'Rocks' is one of the unmissable films of 2020
FILM REVIEW: Rocks (12A)
VIEWED: Light Cinema, Wisbech
STARS: Bukky Bakray, Kosar Ali, D'angelou Osei Kissiedu, Shaneigha-Monik Greyson, Ruby Stokes, Tawheda Begum, Afi Okaidja, Anastasia Dymitrow.
RUNNING TIME: One hour, 33 minutes.
DIRECTOR: Sarah Gavron
I'm actually finding the trickle of films hitting the big screen at the moment a blessing in disguise, as, rather than missing the big hitters, I'm watching films I might not otherwise consider.
Rocks is a perfect example of this. Billed as "a film about the joy, resilience and spirit of girlhood", I could easily have dismissed it as not for me.
And, if I had, I would have missed one of the most uplifting, emotional, gritty and authentic movies I've seen in a very long time.
It follows teenager Rocks (Bakray). who fears that she and her little brother Emmanuel (Kissiedu) will be forced apart if the authorities find out they are living alone, after their mother leaves.
With the help of her friends, she evades detection and, with Emmanuel, navigates the most defining days of her life.
The film was uniquely crafted by a majority all-female creative team in collaboration with a group of British girls from differing cultural backgrounds including Nigerian, Somali, Polish, Bangladeshi, English and Congolese-Ghanaian.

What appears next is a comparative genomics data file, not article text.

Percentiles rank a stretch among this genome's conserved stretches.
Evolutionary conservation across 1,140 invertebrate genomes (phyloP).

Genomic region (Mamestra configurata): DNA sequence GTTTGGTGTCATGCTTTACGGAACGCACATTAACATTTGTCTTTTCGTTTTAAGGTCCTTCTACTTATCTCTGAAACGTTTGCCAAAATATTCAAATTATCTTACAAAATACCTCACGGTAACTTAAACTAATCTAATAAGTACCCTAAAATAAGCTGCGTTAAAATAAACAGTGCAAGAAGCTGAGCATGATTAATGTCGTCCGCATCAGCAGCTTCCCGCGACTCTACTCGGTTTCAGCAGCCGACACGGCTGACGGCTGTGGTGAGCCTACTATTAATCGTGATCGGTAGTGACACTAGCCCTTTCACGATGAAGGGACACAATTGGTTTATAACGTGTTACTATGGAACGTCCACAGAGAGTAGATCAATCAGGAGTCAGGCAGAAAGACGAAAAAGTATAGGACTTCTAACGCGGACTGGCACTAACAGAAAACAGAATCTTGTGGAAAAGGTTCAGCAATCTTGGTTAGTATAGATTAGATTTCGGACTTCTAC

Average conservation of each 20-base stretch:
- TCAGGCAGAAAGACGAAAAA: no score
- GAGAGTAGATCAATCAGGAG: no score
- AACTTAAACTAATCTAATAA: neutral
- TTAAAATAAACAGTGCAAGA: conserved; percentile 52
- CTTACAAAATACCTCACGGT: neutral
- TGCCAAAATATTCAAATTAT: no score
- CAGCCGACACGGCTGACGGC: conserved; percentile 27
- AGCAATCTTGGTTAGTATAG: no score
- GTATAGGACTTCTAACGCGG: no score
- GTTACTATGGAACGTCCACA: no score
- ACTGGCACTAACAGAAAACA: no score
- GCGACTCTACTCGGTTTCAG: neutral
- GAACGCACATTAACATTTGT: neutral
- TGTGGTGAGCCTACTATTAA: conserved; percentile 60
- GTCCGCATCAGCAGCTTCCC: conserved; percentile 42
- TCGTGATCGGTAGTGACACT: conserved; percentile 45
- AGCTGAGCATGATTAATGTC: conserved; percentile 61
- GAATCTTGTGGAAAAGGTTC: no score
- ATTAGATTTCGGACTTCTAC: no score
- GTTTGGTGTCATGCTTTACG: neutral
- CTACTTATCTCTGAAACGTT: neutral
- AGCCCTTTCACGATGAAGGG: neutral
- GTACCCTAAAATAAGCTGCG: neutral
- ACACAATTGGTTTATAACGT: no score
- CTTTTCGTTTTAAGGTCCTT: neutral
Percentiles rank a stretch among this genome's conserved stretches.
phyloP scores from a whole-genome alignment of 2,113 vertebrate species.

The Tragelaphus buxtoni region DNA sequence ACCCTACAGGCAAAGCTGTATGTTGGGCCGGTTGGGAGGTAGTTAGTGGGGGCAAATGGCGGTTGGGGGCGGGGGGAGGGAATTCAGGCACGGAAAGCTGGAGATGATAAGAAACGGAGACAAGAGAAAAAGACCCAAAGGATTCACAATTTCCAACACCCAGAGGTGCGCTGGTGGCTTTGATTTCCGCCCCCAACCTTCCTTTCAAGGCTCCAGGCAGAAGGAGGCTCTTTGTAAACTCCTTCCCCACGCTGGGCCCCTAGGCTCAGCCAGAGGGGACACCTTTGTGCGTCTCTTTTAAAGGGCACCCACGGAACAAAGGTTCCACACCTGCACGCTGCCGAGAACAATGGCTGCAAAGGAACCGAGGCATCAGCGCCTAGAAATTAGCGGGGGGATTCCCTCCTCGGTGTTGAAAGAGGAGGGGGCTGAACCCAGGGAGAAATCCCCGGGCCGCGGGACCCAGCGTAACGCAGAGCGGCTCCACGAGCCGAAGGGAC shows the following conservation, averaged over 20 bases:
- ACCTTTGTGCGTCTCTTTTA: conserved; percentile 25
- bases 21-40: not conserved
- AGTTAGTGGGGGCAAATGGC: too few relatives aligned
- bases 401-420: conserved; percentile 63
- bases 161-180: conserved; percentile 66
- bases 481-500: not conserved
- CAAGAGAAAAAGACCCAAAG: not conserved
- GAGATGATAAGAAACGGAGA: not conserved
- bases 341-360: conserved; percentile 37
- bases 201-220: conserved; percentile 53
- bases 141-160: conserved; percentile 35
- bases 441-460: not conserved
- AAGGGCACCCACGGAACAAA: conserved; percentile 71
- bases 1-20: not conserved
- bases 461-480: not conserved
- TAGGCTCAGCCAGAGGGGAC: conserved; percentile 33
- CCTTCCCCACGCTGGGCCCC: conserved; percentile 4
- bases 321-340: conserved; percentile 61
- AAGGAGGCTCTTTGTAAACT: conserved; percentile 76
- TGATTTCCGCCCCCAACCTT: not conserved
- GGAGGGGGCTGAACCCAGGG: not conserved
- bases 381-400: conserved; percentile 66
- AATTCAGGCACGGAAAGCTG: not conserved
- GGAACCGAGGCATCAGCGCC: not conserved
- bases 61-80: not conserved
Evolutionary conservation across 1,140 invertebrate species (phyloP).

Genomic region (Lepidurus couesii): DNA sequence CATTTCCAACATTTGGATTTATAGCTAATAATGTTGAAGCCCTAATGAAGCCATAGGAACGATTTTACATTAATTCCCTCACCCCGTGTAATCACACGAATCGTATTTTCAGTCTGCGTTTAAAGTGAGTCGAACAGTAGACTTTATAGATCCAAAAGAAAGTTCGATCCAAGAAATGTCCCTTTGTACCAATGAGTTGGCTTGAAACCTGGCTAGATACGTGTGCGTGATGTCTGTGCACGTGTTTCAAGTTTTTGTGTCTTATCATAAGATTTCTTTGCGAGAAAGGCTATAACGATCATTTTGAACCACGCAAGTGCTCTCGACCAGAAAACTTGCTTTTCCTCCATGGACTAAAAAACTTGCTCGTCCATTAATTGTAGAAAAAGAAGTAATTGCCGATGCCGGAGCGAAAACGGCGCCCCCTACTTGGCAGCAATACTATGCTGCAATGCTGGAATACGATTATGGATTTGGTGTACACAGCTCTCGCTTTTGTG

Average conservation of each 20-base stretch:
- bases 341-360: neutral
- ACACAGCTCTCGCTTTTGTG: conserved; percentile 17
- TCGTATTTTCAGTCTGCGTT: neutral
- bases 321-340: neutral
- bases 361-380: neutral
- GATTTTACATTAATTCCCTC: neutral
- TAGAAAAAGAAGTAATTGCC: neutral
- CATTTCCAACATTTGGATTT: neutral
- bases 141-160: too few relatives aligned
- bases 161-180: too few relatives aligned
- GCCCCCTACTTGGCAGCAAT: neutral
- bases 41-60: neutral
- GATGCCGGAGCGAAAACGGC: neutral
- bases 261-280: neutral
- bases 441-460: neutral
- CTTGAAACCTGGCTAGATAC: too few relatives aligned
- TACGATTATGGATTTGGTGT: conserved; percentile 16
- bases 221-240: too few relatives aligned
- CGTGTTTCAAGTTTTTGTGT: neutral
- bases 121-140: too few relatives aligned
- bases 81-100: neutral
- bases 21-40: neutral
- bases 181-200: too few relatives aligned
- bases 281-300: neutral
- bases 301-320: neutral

The unknown actors emerged out of extensive workshops in which they shared experiences of friendship, their cultures, social media and school life as part of the film making process.
It all leads to an emotional rollercoaster, where you find yourself laughing one moment and wiping tears from your eyes minutes later.
Bakray is superb as the lead, Ali enigmatic and spellbinding as her best friend and Kissiedu puts in such a realistic performance as Rocks' young brother. All three should be stars of the future.
At times, it seems the viewer is watching a fly-on-the-wall drama rather than one of the unmissable movies of 2020.
It's the kind of film you want to tell others about. You need them to share in this emotional journey. It's terrific.
By Jeremy Ransome